|GDP growth per annum||5.8%||5.6%||4.3%||6.3%|
|Domestic Savings as a % of GDP||20.3||21.6||20.2||24.4|
|Investment as a % of GDP||22.7||23.2|
|Foreign Capital inflow as a %
|Current account Deficit
as % of GDP
|Total Plan investment outlay
|Exports as % of GDP||9.9||10.1|
|Imports as % of GDP||10.3||10.9|
|Total Exports (Rupees million)||697,510||823,380|
|Total Imports (Rupees million)||731,010||887,050|
The 8th Five Year Plan was envisaged to focus on :
In the 7th Plan, 70% of the total budgetary support to the Central Ministries went to social, infrastructure and agriculture sectors. In the 8th Plan this figure went up to 81.7%. The investment in agriculture has been declining as a proportion to the total investment. Agriculture has to keep growing under the constraint of limited availability of land, for which non-agricultural demands are also increasing.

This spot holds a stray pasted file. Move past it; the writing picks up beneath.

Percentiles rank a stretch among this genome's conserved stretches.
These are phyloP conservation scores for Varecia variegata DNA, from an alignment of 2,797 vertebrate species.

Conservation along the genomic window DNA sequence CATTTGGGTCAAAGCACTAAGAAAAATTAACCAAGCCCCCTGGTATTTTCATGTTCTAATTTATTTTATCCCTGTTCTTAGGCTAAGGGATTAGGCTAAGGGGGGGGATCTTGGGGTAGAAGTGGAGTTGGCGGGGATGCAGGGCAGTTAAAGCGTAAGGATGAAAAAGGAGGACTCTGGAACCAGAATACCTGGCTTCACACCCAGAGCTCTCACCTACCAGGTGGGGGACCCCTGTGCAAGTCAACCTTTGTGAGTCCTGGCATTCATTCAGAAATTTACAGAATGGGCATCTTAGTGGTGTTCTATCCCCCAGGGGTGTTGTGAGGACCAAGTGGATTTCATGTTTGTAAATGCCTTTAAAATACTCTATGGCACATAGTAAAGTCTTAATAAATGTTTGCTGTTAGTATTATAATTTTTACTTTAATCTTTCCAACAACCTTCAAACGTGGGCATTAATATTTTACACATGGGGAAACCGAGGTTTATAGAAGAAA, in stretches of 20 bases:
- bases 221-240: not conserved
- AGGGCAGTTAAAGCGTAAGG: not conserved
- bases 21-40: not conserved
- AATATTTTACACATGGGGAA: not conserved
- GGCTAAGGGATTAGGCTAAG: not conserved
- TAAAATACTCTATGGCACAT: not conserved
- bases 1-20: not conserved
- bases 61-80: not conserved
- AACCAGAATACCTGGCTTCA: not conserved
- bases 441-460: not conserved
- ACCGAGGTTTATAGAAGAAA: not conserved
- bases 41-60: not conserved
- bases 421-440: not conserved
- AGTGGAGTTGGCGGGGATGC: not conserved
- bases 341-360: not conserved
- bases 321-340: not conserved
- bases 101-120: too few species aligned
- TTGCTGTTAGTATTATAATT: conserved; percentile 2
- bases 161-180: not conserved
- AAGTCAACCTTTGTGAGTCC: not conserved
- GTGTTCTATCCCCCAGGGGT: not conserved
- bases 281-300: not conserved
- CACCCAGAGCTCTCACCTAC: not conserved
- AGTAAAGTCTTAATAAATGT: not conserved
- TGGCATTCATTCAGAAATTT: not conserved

At the time of formulation of the 7th Plan, it was envisaged that nearly 40% of the total public sector outlay would be financed by the balance from the current revenues and by contribution from public enterprises. This, ultimately, turned out to be only 20% of the total outlay and the balance was met through borrowings - which adversely affected the Balance of Payments situation. Thus, these contributions from State Public sector enterprises have to increase substantially in the 8th Plan. Generation of more savings by the government also becomes a crucial element underlying the financing pattern of public investment. Crucial decisions relating to resource mobilisation and containment of expenditure (including subsidies) are called for in order to fund the 8th Plan in a non-inflationary manner and to avoid a debt related problems.